• The system unit 10 is operable to supply audio and video, either generated or decoded by the Playstation 3 device via the Reality Synthesiser graphics unit 200, through audio and video connectors to a display and sound output device 300 such as a monitor or television set having a display 305 and one or more loudspeakers 310. The audio connectors 210 may include conventional analogue and digital outputs whilst the video connectors 220 may variously include component video, S-video, composite video and one or more High Definition Multimedia Interface (HDMI) outputs. Consequently, video output may be in formats such as PAL or NTSC, or in 720p, 1080i or 1080p high definition.
  • Audio processing (generation, decoding and so on) is performed by the Cell processor 100. The Playstation 3 device's operating system supports Dolby® 5.1 surround sound, Dolby® Theatre Surround (DTS), and the decoding of 7.1 surround sound from Blu-Ray® disks.
  • In the present embodiment, the video camera 756 comprises a single charge coupled device (CCD), an LED indicator, and hardware-based real-time data compression and encoding apparatus so that compressed video data may be transmitted in an appropriate format such as an intra-image based MPEG (motion picture expert group) standard for decoding by the system unit 10. The camera LED indicator is arranged to illuminate in response to appropriate control data from the system unit 10, for example to signify adverse lighting conditions. Embodiments of the video camera 756 may variously connect to the system unit 10 via a USB, Bluetooth or Wi-Fi communication port. Embodiments of the video camera may include one or more associated microphones and also be capable of transmitting audio data. In embodiments of the video camera, the CCD may have a resolution suitable for high-definition video capture. In use, images captured by the video camera may for example be incorporated within a game or interpreted as game control inputs.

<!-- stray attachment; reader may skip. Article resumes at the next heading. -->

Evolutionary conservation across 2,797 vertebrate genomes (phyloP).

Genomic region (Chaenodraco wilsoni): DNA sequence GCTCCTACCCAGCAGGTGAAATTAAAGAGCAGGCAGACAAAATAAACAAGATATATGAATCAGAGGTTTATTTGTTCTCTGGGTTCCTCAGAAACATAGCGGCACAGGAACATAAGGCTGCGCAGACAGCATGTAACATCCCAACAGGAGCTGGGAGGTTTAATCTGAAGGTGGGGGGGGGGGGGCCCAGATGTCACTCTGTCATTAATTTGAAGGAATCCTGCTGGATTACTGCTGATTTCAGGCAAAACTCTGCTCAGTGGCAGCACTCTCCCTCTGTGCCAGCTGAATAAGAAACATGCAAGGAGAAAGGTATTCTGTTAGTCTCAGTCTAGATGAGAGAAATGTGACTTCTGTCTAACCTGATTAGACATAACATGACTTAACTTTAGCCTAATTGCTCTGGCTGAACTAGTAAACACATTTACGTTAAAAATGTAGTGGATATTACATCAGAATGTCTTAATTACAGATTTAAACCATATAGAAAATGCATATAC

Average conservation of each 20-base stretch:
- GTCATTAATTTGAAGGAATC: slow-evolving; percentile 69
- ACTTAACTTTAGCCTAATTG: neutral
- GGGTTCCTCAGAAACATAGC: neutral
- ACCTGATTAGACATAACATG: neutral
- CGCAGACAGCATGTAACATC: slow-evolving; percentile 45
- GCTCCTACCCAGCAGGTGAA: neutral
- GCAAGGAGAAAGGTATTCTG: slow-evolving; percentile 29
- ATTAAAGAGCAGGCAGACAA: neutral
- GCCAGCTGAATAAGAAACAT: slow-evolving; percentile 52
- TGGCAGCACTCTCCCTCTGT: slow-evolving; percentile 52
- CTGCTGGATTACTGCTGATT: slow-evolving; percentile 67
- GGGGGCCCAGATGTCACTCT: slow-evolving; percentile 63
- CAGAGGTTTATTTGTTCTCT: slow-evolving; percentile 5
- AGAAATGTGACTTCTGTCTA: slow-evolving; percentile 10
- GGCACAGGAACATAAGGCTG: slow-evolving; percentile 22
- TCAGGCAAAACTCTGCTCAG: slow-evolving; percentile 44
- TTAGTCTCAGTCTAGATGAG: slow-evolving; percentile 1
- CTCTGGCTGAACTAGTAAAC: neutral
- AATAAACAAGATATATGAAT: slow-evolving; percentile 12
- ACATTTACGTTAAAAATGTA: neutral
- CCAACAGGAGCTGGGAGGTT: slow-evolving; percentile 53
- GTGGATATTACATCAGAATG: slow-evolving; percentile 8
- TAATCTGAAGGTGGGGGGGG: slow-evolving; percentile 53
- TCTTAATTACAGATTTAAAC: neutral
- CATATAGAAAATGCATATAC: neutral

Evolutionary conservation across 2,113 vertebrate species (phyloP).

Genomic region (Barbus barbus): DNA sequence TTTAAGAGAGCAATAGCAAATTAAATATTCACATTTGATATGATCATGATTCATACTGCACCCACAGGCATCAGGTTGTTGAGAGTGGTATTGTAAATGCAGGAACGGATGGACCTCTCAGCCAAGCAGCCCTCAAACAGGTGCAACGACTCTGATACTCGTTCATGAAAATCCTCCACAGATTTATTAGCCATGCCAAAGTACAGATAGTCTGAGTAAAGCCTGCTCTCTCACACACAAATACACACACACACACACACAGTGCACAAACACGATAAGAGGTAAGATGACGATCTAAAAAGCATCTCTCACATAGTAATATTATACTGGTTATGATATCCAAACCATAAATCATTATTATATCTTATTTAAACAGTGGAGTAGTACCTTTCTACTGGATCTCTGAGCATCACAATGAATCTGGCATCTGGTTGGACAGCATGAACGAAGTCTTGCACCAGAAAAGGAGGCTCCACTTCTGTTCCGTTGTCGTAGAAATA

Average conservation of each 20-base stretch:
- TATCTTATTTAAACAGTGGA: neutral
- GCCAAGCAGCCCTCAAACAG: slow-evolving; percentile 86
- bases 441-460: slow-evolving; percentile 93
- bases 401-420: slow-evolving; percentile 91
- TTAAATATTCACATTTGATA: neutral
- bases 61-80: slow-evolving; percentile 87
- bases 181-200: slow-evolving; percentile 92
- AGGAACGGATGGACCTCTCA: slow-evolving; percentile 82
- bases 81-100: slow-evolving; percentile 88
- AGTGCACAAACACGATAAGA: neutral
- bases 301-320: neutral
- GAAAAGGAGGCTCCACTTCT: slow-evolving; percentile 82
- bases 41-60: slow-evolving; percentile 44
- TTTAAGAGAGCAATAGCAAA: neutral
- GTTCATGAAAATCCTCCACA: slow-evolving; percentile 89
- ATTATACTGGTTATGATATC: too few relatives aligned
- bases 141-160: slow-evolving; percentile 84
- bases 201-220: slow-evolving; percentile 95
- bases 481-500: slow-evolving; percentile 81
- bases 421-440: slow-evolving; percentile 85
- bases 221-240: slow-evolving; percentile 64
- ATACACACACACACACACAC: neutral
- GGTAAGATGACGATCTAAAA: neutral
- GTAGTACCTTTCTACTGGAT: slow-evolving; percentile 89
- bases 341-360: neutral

• In general, in order for successful data communication to occur with a peripheral device such as a video camera or remote control via one of the communication ports of the system unit 10, an appropriate piece of software such as a device driver should be provided. Device driver technology is well-known and will not be described in detail here, except to say that the skilled man will be aware that a device driver or similar software interface may be required in the present embodiment described.